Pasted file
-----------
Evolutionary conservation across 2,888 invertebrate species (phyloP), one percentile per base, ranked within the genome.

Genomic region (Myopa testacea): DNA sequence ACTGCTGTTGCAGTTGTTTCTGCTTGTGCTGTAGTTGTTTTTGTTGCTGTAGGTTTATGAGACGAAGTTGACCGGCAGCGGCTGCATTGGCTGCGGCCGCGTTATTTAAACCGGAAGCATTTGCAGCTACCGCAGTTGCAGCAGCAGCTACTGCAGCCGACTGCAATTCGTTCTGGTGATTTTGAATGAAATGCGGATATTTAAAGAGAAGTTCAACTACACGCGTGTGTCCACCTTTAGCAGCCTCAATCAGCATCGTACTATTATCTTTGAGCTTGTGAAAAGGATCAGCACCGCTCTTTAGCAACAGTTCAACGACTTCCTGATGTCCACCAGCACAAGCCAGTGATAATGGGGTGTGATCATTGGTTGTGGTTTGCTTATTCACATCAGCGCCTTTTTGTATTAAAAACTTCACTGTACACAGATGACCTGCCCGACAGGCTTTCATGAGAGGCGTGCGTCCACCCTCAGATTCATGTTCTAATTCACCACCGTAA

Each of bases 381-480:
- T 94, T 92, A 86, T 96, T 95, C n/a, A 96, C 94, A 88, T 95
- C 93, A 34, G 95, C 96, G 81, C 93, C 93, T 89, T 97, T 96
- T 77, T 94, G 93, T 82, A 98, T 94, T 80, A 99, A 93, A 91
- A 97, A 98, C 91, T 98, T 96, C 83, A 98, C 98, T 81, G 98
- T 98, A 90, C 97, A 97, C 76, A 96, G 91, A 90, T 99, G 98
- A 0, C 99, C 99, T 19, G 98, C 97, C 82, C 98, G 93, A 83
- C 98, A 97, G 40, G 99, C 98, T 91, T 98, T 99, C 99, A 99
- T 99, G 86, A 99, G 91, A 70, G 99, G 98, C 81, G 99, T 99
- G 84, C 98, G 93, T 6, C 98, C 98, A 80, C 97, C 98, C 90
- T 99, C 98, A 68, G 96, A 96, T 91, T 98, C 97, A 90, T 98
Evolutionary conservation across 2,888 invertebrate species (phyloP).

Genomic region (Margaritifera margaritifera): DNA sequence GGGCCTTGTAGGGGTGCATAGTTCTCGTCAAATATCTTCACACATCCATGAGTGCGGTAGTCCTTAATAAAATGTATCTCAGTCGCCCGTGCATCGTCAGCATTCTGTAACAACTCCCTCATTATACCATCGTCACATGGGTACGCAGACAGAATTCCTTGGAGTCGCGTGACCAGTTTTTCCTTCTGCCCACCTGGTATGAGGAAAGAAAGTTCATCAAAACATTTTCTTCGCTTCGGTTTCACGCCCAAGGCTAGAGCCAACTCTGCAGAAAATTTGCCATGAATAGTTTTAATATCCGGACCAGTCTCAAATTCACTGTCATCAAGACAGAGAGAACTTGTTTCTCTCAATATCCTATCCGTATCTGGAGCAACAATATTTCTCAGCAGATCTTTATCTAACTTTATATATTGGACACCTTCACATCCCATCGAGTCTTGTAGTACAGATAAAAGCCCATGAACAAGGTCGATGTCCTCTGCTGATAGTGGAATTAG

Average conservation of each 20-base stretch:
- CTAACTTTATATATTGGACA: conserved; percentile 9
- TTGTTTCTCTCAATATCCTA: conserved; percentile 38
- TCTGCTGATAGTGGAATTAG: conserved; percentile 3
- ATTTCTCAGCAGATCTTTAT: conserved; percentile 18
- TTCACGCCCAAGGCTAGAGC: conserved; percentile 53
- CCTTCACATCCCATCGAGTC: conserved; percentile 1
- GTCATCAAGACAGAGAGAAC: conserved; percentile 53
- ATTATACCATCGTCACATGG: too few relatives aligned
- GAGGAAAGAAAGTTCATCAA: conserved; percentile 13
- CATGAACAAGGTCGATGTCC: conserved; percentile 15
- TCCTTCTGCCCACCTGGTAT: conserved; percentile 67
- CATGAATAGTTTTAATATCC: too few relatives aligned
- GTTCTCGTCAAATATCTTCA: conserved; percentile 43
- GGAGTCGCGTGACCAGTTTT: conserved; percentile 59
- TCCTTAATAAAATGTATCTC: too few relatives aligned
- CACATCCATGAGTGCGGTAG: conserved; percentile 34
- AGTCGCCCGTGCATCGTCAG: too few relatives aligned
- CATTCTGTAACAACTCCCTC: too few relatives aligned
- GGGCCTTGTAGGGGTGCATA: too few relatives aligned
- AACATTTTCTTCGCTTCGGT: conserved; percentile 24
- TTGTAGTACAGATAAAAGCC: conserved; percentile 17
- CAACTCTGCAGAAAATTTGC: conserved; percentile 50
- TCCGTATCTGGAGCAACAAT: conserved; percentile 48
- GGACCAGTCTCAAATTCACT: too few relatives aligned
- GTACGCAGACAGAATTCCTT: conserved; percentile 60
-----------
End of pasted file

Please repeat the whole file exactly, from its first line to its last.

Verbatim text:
Evolutionary conservation across 2,888 invertebrate species (phyloP), one percentile per base, ranked within the genome.

Genomic region (Myopa testacea): DNA sequence ACTGCTGTTGCAGTTGTTTCTGCTTGTGCTGTAGTTGTTTTTGTTGCTGTAGGTTTATGAGACGAAGTTGACCGGCAGCGGCTGCATTGGCTGCGGCCGCGTTATTTAAACCGGAAGCATTTGCAGCTACCGCAGTTGCAGCAGCAGCTACTGCAGCCGACTGCAATTCGTTCTGGTGATTTTGAATGAAATGCGGATATTTAAAGAGAAGTTCAACTACACGCGTGTGTCCACCTTTAGCAGCCTCAATCAGCATCGTACTATTATCTTTGAGCTTGTGAAAAGGATCAGCACCGCTCTTTAGCAACAGTTCAACGACTTCCTGATGTCCACCAGCACAAGCCAGTGATAATGGGGTGTGATCATTGGTTGTGGTTTGCTTATTCACATCAGCGCCTTTTTGTATTAAAAACTTCACTGTACACAGATGACCTGCCCGACAGGCTTTCATGAGAGGCGTGCGTCCACCCTCAGATTCATGTTCTAATTCACCACCGTAA

Each of bases 381-480:
- T 94, T 92, A 86, T 96, T 95, C n/a, A 96, C 94, A 88, T 95
- C 93, A 34, G 95, C 96, G 81, C 93, C 93, T 89, T 97, T 96
- T 77, T 94, G 93, T 82, A 98, T 94, T 80, A 99, A 93, A 91
- A 97, A 98, C 91, T 98, T 96, C 83, A 98, C 98, T 81, G 98
- T 98, A 90, C 97, A 97, C 76, A 96, G 91, A 90, T 99, G 98
- A 0, C 99, C 99, T 19, G 98, C 97, C 82, C 98, G 93, A 83
- C 98, A 97, G 40, G 99, C 98, T 91, T 98, T 99, C 99, A 99
- T 99, G 86, A 99, G 91, A 70, G 99, G 98, C 81, G 99, T 99
- G 84, C 98, G 93, T 6, C 98, C 98, A 80, C 97, C 98, C 90
- T 99, C 98, A 68, G 96, A 96, T 91, T 98, C 97, A 90, T 98
Evolutionary conservation across 2,888 invertebrate species (phyloP).

Genomic region (Margaritifera margaritifera): DNA sequence GGGCCTTGTAGGGGTGCATAGTTCTCGTCAAATATCTTCACACATCCATGAGTGCGGTAGTCCTTAATAAAATGTATCTCAGTCGCCCGTGCATCGTCAGCATTCTGTAACAACTCCCTCATTATACCATCGTCACATGGGTACGCAGACAGAATTCCTTGGAGTCGCGTGACCAGTTTTTCCTTCTGCCCACCTGGTATGAGGAAAGAAAGTTCATCAAAACATTTTCTTCGCTTCGGTTTCACGCCCAAGGCTAGAGCCAACTCTGCAGAAAATTTGCCATGAATAGTTTTAATATCCGGACCAGTCTCAAATTCACTGTCATCAAGACAGAGAGAACTTGTTTCTCTCAATATCCTATCCGTATCTGGAGCAACAATATTTCTCAGCAGATCTTTATCTAACTTTATATATTGGACACCTTCACATCCCATCGAGTCTTGTAGTACAGATAAAAGCCCATGAACAAGGTCGATGTCCTCTGCTGATAGTGGAATTAG

Average conservation of each 20-base stretch:
- CTAACTTTATATATTGGACA: conserved; percentile 9
- TTGTTTCTCTCAATATCCTA: conserved; percentile 38
- TCTGCTGATAGTGGAATTAG: conserved; percentile 3
- ATTTCTCAGCAGATCTTTAT: conserved; percentile 18
- TTCACGCCCAAGGCTAGAGC: conserved; percentile 53
- CCTTCACATCCCATCGAGTC: conserved; percentile 1
- GTCATCAAGACAGAGAGAAC: conserved; percentile 53
- ATTATACCATCGTCACATGG: too few relatives aligned
- GAGGAAAGAAAGTTCATCAA: conserved; percentile 13
- CATGAACAAGGTCGATGTCC: conserved; percentile 15
- TCCTTCTGCCCACCTGGTAT: conserved; percentile 67
- CATGAATAGTTTTAATATCC: too few relatives aligned
- GTTCTCGTCAAATATCTTCA: conserved; percentile 43
- GGAGTCGCGTGACCAGTTTT: conserved; percentile 59
- TCCTTAATAAAATGTATCTC: too few relatives aligned
- CACATCCATGAGTGCGGTAG: conserved; percentile 34
- AGTCGCCCGTGCATCGTCAG: too few relatives aligned
- CATTCTGTAACAACTCCCTC: too few relatives aligned
- GGGCCTTGTAGGGGTGCATA: too few relatives aligned
- AACATTTTCTTCGCTTCGGT: conserved; percentile 24
- TTGTAGTACAGATAAAAGCC: conserved; percentile 17
- CAACTCTGCAGAAAATTTGC: conserved; percentile 50
- TCCGTATCTGGAGCAACAAT: conserved; percentile 48
- GGACCAGTCTCAAATTCACT: too few relatives aligned
- GTACGCAGACAGAATTCCTT: conserved; percentile 60